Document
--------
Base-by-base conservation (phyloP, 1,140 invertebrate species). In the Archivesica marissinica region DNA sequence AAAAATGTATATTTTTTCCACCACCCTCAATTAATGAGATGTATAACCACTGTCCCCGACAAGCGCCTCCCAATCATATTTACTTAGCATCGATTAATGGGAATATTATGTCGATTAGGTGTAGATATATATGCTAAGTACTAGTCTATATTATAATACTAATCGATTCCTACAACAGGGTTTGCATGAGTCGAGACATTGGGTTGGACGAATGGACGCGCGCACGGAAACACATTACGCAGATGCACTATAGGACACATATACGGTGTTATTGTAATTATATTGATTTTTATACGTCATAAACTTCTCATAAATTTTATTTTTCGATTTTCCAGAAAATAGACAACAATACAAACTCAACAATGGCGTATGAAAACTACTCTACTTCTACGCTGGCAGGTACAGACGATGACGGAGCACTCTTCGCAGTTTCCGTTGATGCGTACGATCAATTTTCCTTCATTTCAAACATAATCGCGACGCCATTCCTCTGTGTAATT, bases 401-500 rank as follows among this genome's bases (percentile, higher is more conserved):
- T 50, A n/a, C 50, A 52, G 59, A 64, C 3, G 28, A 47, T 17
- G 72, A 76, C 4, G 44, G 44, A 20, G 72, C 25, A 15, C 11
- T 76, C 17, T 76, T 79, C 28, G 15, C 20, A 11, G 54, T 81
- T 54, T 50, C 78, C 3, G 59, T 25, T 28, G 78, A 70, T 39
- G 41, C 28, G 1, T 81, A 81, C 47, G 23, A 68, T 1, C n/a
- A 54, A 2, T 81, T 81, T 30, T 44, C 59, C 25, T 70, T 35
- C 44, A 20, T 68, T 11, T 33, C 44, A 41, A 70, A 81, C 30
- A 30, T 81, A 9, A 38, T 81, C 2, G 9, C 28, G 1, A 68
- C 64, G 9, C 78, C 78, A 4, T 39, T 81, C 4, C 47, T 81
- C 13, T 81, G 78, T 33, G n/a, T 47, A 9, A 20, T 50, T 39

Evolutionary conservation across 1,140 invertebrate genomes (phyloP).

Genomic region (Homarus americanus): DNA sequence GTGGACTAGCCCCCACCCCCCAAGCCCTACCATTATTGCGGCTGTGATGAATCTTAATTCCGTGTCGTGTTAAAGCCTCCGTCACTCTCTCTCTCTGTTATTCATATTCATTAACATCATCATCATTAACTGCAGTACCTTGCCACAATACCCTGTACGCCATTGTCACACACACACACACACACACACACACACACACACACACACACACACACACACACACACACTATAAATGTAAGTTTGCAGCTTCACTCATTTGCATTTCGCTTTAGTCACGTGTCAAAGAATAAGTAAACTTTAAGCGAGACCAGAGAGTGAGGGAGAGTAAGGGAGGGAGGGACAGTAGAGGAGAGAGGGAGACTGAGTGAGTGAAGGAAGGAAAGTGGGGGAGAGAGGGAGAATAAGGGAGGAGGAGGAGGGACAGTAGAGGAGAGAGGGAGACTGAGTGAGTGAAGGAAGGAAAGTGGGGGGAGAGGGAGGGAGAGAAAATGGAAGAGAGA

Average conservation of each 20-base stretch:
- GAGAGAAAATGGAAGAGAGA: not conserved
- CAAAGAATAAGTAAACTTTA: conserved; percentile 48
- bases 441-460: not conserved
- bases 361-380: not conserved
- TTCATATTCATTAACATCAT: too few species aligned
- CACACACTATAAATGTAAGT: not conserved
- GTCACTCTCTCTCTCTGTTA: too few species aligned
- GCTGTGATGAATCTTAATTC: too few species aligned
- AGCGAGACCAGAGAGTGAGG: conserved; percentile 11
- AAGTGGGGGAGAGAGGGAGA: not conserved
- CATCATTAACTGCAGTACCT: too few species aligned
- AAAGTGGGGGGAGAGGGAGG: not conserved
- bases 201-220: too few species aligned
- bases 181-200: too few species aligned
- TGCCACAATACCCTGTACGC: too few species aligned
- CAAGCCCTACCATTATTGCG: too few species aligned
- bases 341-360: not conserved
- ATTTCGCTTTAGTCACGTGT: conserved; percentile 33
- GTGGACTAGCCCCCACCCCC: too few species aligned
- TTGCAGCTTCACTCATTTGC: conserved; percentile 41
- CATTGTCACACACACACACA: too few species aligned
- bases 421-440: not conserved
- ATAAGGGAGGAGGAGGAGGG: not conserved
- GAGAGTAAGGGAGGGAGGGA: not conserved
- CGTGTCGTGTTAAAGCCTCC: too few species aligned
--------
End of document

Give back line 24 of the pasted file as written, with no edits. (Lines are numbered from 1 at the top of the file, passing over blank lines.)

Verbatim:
- AAGTGGGGGAGAGAGGGAGA: not conserved